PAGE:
November 23, 1997
Last year we published what we thought was a reader's recipe for a tasty cranberry relish made with sour cream and horseradish. A flood of mail set us straight. In fact, that recipe came from National Public Radio correspondent Susan Stamberg, who had been reading it on the air and even sending it out on postcards for several years.
January 6, 1994 |
This fresh cranberry fruit ice makes a spectacular dessert with no fat. It's a delicious way to start the new year. The ice may be prepared a few days in advance. If you don't have an ice cream freezer, pour the cranberry mixture into a glass loaf dish and freeze, stirring several times during the process of freezing. Be sure to cover tightly with foil after the final stirring. Allow the ice to stand at room temperature about 15 minutes before serving for ease in spooning it out.
September 8, 1999 |
DEAR SOS: Recently we dined at Shugrue's Hillside Grill in Sedona, Ariz. My husband had a cranberry roasted chicken dish that was tender and flavorful. We would love the recipe. CAROLE KLOSTERMAN San Clemente DEAR CAROLE: And you shall have it. Shugrue's chef, Michael Mullins, uses free-range chicken breasts. You can find them at some natural food stores.
November 22, 1998 |
Even after years of putting cranberries in uncooked relishes, chutneys, muffins, quick breads, pies, cobblers, scones, pancakes and sweet and savory sauces, I marvel at how easy it is to find new ways to use them. Every Thanksgiving, there are cranberry dishes on my table that weren't even ideas the year before. A lot of these recipes end up among my favorites. That's the case with these three.
November 17, 1988 |
I don't mean to come off as the Scrooge of Thanksgiving season, but there is one traditional dish that doesn't do much for me--cranberry sauce. I've tried it sweeter and tarter, smoother and lumpier, but it always manages to remind me that the Pilgrims, for all their virtues, were not great patrons of the culinary arts.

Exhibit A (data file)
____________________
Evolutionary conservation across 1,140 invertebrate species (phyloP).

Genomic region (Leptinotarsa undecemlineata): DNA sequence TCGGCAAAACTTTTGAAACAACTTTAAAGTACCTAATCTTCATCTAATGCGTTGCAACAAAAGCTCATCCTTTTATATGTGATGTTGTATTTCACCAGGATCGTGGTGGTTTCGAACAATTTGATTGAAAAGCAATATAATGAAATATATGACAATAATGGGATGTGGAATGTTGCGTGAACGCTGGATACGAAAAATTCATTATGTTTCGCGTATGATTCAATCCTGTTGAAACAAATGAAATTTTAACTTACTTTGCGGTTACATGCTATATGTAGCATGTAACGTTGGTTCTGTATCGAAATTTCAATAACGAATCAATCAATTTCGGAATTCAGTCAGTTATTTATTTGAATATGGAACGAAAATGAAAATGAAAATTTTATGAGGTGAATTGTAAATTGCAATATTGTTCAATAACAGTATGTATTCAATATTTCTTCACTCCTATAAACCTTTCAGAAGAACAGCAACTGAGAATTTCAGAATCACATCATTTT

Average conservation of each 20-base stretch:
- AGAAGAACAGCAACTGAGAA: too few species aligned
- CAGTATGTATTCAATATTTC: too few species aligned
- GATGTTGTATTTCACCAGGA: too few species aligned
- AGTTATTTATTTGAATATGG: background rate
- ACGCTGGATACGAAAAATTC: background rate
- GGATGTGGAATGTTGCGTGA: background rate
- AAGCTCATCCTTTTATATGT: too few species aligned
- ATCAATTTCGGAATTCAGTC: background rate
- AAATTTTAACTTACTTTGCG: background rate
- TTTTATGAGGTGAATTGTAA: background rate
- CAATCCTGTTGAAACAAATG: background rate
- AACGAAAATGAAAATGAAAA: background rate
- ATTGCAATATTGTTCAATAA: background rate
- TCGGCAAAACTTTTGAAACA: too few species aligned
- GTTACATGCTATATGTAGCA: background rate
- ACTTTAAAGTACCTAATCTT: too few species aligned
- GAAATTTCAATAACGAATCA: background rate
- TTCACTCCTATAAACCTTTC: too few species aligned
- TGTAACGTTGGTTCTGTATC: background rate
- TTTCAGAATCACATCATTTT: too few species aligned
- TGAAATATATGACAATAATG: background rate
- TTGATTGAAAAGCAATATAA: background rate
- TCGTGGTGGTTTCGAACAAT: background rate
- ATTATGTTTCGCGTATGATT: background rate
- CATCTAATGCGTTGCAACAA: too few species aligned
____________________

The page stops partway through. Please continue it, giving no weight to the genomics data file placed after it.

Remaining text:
November 5, 1992 |
For the first time in three years, it looks as if there will be enough cranberries to go around--at least through Thanksgiving. Two years ago, a short crop cut supplies so drastically that fresh cranberries were difficult to find for the holidays. Last year, despite a record crop, warm weather after the harvest broke down the berry skins so that most were set aside for processing. This year, the crop, which at this point has been almost completely harvested, is of normal size.
November 25, 1994 |
American troops far from family dinners and Thanksgiving football games were treated to a hotel feast and an exotic dance, courtesy of a group of Kuwaitis grateful for U.S. protection. More than 1,800 U.S. troops wolfed down roast turkey and cranberry sauce in a huge hall at a five-star hotel, while sword dancers in white robes and checkered headdresses performed. "This is great, better than sitting in the barracks," said Spec. Jay Nix, 23, from Portland, Ore.
November 24, 1996
You can follow he basic recipe on the back of the cranberry bag, but with just a little extra effort, you can have something really special. This recipe, from the family of Deputy Food Editor Russ Parsons, has become a Thanksgiving standard in The Times Test Kitchen. It's extremely simple. Just be sure you leave enough time before serving for the flavors to mellow, about three days. And be sure not to overcook the cranberries--that little pop when you bite one is part of the pleasure.
February 9, 1995 |
DEAR SOS: I am in search of the recipe for the wonderful appetizer meatballs served at Lawry's Prime Rib in Beverly Hills. I would like to uncover the secret to making these mouthwatering treats. --SHIRLEY DEAR SHIRLEY: Lawry's produced this recipe for the delicious appetizer meatballs. They can be assembled without cooking and frozen to cook as needed.
October 18, 1990 |
The usual fate of a microwave-zapped croissant, hard roll or pizza is to collapse into a flabby thing that quickly cools to a wooden consistency. But now you can produce brown, crisp, flaky pastry in your microwave. What has made the difference is a product from Australia called Microcrisp. You wrap a sheet of this gray film around anything that ought to be crisp, elevate it on a heat-proof surface and turn on the oven.